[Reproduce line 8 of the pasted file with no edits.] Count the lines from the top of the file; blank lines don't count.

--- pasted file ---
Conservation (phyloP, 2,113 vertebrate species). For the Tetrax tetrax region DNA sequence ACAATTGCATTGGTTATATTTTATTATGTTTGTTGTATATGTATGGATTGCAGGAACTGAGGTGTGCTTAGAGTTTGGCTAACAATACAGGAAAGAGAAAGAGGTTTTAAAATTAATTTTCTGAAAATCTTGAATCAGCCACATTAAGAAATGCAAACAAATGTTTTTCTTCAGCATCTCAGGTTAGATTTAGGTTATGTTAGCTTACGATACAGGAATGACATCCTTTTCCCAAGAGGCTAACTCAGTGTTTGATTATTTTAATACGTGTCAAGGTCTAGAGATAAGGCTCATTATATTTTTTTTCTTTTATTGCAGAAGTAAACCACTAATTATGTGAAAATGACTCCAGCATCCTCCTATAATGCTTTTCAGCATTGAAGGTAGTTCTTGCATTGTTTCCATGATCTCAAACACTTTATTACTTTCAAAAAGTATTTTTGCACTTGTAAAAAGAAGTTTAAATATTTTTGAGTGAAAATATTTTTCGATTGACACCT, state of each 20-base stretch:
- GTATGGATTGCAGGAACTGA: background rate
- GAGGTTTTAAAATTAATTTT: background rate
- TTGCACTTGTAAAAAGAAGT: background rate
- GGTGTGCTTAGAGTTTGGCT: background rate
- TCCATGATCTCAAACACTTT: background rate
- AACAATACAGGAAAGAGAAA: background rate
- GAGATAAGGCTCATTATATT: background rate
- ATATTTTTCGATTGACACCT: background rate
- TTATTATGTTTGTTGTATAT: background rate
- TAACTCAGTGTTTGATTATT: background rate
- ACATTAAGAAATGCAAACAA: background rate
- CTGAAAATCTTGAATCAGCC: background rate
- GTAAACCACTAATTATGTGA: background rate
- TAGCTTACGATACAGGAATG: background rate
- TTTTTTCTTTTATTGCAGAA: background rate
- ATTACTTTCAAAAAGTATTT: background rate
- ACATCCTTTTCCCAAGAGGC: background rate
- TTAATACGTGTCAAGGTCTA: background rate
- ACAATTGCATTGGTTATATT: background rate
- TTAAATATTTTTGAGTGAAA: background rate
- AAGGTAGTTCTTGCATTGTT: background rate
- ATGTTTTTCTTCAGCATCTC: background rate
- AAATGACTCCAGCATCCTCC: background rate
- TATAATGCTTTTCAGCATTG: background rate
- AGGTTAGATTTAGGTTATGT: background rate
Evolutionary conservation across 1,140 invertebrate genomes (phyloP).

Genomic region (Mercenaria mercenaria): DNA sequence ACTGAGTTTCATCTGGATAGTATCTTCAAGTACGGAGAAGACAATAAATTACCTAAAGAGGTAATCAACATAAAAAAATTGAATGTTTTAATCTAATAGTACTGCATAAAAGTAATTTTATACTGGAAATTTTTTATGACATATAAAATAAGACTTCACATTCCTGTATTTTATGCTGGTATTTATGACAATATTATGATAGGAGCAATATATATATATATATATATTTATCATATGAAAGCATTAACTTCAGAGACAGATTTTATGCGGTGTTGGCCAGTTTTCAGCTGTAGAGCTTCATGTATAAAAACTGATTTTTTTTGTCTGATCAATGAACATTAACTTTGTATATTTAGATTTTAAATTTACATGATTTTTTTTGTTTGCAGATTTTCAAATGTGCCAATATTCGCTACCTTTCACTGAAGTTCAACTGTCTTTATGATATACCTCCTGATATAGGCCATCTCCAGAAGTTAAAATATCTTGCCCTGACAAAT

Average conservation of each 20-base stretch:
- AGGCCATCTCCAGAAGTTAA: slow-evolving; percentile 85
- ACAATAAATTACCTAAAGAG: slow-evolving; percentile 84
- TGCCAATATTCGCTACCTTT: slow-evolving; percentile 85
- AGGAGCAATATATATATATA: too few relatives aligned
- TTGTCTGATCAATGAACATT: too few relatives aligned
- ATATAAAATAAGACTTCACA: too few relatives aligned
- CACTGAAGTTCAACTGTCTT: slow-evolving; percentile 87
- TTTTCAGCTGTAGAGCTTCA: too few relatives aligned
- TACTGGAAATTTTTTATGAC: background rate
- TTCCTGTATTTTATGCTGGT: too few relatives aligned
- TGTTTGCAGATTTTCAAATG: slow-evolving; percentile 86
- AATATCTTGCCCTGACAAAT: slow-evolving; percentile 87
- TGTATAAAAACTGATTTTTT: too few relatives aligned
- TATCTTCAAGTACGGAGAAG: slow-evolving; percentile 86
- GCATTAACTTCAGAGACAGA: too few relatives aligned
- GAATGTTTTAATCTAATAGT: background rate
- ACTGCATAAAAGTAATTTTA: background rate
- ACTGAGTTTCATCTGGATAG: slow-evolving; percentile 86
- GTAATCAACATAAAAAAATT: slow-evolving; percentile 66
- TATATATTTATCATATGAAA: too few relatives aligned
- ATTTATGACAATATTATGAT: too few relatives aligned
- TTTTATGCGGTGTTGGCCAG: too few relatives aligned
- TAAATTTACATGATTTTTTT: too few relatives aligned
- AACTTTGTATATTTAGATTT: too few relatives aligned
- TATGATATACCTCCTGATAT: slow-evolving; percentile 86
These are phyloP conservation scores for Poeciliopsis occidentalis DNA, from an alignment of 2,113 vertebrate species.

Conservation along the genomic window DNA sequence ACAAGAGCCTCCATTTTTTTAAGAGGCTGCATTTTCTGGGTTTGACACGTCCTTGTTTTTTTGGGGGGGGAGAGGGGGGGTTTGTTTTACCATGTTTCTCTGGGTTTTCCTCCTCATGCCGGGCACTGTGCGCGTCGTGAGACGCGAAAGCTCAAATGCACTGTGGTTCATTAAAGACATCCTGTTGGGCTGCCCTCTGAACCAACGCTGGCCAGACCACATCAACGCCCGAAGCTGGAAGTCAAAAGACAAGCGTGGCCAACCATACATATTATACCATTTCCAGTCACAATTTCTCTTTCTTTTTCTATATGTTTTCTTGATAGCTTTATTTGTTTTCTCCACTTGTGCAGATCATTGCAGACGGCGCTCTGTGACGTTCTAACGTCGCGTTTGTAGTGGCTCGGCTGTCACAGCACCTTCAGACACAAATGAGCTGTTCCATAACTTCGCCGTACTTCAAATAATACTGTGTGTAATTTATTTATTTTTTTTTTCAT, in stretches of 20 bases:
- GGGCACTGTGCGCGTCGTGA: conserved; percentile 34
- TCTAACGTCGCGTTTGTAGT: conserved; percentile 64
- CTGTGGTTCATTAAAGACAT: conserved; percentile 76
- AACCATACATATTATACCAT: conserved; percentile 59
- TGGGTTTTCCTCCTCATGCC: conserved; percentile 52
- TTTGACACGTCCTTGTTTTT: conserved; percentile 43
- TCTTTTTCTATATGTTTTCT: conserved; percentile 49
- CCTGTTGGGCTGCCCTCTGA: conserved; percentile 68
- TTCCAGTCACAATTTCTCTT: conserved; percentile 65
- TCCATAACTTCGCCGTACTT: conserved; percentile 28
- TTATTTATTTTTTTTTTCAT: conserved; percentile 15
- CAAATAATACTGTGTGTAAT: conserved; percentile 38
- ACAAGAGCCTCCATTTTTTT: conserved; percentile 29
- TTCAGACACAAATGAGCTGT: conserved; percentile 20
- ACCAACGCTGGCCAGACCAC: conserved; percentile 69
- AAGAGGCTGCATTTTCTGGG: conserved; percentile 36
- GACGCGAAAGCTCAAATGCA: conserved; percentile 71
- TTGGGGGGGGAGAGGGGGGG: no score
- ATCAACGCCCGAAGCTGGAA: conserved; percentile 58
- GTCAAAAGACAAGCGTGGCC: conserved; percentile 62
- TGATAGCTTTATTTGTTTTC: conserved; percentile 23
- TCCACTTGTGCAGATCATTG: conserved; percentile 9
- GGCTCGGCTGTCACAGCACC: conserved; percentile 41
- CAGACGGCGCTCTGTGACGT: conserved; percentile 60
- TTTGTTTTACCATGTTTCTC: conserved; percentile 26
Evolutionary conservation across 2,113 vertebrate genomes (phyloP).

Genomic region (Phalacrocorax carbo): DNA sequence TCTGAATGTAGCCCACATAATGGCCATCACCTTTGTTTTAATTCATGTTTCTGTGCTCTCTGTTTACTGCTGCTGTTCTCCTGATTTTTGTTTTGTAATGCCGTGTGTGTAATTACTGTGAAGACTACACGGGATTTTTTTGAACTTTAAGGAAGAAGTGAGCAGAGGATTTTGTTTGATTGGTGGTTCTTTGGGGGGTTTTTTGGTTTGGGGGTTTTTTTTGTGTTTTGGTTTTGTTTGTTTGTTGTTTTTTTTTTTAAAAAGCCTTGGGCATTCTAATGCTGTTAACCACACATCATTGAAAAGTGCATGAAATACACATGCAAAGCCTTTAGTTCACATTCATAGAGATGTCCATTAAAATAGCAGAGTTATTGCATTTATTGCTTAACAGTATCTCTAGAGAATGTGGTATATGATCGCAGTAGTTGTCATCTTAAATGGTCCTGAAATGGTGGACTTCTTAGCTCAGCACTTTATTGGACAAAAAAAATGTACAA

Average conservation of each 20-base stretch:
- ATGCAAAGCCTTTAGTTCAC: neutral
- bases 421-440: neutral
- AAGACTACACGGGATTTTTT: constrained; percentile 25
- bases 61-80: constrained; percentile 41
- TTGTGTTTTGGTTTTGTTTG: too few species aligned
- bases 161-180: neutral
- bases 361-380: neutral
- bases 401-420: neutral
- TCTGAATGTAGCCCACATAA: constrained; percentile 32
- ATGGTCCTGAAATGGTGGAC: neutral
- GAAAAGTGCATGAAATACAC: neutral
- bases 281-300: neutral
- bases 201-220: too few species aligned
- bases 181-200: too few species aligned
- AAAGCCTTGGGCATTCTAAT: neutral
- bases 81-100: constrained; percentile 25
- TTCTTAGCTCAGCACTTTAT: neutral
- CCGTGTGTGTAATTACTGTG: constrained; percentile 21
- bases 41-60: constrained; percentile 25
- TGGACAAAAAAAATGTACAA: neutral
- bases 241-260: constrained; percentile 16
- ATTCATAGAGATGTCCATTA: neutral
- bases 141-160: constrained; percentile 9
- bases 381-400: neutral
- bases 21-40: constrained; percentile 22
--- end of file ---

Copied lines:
- GAGATAAGGCTCATTATATT: background rate